Australia’s national broadcaster should be leading the debate around raising the GST, not helping increase it, writes Tim Battin.
It is one thing for News Corp and the Fairfax media to engage in framing public language in order to secure an extension and/or increase in the GST.
It is —or at least it should be — quite another for the national broadcaster to be, at best, unaware of the implications of using highly politicised terms, or, worse, pedalling such politicisation.
ABC journalist Fran Kelly is the serial offender in using the loaded term ‘GST scare campaign’, which frames opponents of a GST increase or extension as jaundiced demagogues who rely on a societal fear that has no rational basis.
Leigh Sales and Barrie Cassidy are others who choose to use the pejorative term when alternative, descriptively accurate, and objective terms are available.
Before very long, if the term is not checked, it gains wider currency so that ABC journalists with less tendentiousness fall into using the term.
The phrase is obviously objectionable because it is so politicised in both a party-political sense and more broadly. This is not to suggest that the ABC should not deal with politically contentious matters — quite the reverse. In taking up its charge to present news and current affairs according to recognised standards of objective and impartial journalism, the public broadcaster would and should be in the thick of political discourse.
All the more reason, then, for it to rid itself of using language that weights a contest before debate has even commenced.
What is at stake is a redistribution of income from lower to higher income groups. What is at stake is getting caught in a narrow and counter-productive frame about how to ‘compensate’ low-income groups for the redistributive effects of a regressive tax, while ignoring the loss of billions of dollars of revenue in the event of a revenue-reduction mission.
In this environment the further loss of substantial public revenue in the form of capital gains concessions, negative gearing, superannuation and other wasteful tax concessions (to say nothing of the absence of a wealth tax, or of tax avoidance and evasion) skews the ‘debate’ at the outset.
It is not a ‘scare tactic’ to point out that increasing the rate of a regressive tax (or extending its base to include food) will, all other things left the same, redistribute income to higher groups.
It is not a scare tactic to claim that the same process will pass up the opportunity to engage in genuine reform of a tax system disfigured with inequity and regressivity.
But even in the unlikely event that these problems receive some policy focus, it is not a scare tactic to debate the likelihood, or longevity, of ‘compensation’ to poorer people for the regressive effects of a GST increase.
How quickly the political class forgot — or pretended to forget — that John Howard’s introduction of a GST, with the ready assistance of Meg Lees’ Democrats, was accompanied by an overall revenue reduction, on the one hand, and, on the other, a situation in which nearly half the tax cuts were directed to the top income earners.
In being so desperate for what she saw as ‘relevance’, Lees – not unlike today’s self-perceived ‘centrists’ of the ABC – was prepared to overlook economic and social modelling of real relevance. She congratulated herself on improving Howard’s GST proposal because the tax would not apply to fresh food, and the personal income tax cuts to high income groups would be merely outrageous rather than obscene.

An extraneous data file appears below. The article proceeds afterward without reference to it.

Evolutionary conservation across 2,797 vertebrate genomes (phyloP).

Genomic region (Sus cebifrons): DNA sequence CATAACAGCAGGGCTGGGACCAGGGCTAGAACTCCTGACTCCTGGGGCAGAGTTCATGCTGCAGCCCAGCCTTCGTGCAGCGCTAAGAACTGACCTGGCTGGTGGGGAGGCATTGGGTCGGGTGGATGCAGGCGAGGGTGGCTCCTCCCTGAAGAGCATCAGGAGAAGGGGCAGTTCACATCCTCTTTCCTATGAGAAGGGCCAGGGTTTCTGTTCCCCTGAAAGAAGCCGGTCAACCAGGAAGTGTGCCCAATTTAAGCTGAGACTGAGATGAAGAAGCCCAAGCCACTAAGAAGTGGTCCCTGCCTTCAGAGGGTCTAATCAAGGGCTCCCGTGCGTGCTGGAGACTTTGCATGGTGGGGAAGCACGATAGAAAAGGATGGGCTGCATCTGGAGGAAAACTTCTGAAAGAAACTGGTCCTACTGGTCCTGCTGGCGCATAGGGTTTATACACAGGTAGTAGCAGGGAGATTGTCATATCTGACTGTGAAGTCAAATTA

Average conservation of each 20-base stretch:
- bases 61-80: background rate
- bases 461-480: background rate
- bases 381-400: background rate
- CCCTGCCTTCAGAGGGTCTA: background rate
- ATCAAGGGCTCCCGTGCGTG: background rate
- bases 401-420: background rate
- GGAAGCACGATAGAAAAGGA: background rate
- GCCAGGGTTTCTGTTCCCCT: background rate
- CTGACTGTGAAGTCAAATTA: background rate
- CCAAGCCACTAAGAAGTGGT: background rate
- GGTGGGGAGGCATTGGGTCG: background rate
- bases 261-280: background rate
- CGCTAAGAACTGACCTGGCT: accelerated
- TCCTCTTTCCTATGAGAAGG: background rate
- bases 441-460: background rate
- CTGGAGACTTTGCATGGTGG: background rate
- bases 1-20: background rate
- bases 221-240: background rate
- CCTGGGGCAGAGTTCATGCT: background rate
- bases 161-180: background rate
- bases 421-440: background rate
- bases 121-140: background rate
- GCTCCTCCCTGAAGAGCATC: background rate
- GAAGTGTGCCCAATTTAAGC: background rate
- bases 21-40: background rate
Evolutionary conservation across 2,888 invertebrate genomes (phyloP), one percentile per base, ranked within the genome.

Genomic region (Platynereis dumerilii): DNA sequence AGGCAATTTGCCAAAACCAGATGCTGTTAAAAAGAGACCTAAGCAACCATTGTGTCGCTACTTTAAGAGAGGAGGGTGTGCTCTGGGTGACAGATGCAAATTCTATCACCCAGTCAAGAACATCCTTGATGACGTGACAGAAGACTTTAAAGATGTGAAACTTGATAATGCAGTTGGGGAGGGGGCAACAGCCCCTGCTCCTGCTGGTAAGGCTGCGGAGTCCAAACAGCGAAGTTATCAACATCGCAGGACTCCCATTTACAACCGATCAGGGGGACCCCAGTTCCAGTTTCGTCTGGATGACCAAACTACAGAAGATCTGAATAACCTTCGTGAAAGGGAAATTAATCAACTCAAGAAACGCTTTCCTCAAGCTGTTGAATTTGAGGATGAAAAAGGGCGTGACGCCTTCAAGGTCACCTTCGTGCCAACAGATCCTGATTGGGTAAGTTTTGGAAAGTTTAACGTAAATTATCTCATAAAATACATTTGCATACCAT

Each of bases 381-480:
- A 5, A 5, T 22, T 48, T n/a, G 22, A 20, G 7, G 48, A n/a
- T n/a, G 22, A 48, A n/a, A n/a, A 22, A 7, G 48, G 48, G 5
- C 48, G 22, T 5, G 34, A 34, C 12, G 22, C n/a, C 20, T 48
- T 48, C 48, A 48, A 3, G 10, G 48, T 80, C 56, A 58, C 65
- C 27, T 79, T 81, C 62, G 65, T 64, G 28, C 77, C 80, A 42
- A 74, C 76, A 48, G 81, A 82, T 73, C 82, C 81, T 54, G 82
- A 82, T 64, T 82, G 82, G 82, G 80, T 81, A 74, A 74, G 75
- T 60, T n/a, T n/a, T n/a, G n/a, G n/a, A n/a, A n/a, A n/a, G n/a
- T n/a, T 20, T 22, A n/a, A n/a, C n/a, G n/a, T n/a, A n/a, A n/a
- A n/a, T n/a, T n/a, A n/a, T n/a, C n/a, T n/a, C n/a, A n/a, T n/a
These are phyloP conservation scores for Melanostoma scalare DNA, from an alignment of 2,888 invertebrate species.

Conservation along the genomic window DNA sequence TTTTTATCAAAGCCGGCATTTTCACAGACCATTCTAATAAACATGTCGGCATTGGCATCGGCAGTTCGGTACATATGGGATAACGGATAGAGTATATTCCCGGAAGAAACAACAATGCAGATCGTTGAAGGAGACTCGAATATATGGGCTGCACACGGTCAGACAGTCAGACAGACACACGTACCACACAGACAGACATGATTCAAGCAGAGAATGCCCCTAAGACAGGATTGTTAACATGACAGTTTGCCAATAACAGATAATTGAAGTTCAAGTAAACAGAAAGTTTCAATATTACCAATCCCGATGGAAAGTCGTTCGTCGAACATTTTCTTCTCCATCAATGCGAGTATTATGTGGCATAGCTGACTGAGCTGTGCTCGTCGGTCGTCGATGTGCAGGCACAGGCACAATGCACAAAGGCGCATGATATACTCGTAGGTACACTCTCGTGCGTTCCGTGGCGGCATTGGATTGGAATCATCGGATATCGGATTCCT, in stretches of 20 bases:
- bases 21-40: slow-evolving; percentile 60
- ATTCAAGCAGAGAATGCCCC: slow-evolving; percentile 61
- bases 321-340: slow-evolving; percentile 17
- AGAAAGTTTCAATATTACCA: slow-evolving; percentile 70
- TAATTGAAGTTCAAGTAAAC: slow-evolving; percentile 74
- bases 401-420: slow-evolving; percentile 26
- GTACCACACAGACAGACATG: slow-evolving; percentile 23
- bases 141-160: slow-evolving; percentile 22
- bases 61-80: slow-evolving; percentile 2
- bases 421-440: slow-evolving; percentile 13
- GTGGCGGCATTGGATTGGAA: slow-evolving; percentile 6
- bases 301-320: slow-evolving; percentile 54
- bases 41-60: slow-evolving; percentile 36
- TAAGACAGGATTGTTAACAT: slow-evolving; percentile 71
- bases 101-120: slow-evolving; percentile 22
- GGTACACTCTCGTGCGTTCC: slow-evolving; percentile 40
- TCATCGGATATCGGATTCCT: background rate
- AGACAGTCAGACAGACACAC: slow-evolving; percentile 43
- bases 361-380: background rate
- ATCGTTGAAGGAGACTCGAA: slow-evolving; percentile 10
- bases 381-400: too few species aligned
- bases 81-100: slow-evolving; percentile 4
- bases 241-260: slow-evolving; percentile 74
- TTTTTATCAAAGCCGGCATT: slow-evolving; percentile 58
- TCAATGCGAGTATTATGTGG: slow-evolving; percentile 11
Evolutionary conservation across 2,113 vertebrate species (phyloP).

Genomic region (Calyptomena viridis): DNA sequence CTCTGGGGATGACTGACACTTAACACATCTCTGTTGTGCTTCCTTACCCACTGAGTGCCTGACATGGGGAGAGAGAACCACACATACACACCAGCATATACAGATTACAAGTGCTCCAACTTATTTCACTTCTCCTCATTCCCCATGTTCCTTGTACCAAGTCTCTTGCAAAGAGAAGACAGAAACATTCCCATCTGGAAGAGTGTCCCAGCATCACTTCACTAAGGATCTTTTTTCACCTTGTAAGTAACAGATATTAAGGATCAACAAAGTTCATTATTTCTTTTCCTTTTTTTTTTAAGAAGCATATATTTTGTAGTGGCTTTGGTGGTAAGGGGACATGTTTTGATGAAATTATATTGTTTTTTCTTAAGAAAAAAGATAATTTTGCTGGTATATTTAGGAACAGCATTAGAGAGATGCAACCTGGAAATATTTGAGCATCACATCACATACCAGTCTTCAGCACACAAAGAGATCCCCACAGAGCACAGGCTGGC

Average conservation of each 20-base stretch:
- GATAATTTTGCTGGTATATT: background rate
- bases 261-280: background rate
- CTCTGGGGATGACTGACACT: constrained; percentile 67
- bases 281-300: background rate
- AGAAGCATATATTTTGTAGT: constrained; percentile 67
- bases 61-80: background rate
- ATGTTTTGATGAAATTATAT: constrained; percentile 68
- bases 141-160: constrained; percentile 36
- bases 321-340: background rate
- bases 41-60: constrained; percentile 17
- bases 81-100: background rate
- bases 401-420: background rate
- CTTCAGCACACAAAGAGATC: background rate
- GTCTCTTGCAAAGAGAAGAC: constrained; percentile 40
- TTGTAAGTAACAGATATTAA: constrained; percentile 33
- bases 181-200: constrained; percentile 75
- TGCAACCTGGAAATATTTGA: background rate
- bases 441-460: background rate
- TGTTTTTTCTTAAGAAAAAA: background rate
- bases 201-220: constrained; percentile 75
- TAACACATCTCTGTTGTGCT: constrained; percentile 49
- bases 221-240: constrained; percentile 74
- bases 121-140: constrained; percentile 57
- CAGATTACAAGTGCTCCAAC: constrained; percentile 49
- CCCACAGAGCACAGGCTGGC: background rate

The poorest would barely be ‘compensated’, if at all, while those on high incomes would be much more than recompensed. Additional tax cuts between 2001 and 2007 further redistributed income upwards, and eroded whatever ‘compensation’ was delivered to low and modest income households in July 2000.
To not see this is to be class blind, and it is such class blindness that now permeates the ABC.
But what may appear to be social and political naїvety is more accurately viewed as the conceit that comes from a refusal to pursue genuine independence — an independence that results from the gathering of evidence, sound reasoning, philosophical perspective, and judgement.
Giving voice to the most knowledgeable and articulate of respective positions will be part and parcel of this independence. In place of such independence, contemporary ABC journalists often give voice to the most extreme identities on the Right, and claim to ‘balance’ such views by allowing a limited response from other groups.
Such pretence of ‘balance’ may be best dispensed with altogether, so that the naked bias of the offending journalist can be seen for what it is.
In the midst of the EU’s coercion of the Greek government in mid-2015, Fran Kelly was apparently unable to find someone politically and financially knowledgeable (and disinterested) in Greece’s journalist profession or from among the entire worldwide academy, and chose instead to interview the president of the Athens chamber of commerce and industry.
Independence in a public broadcaster will not be found in a lazy and arbitrary approach of splitting the difference between truth and falsity, let alone falsity and something slightly less false. And far from performing an independent role, adopting terms of abuse (designed by one side of politics and their supporters) is the antithesis of the public interest.
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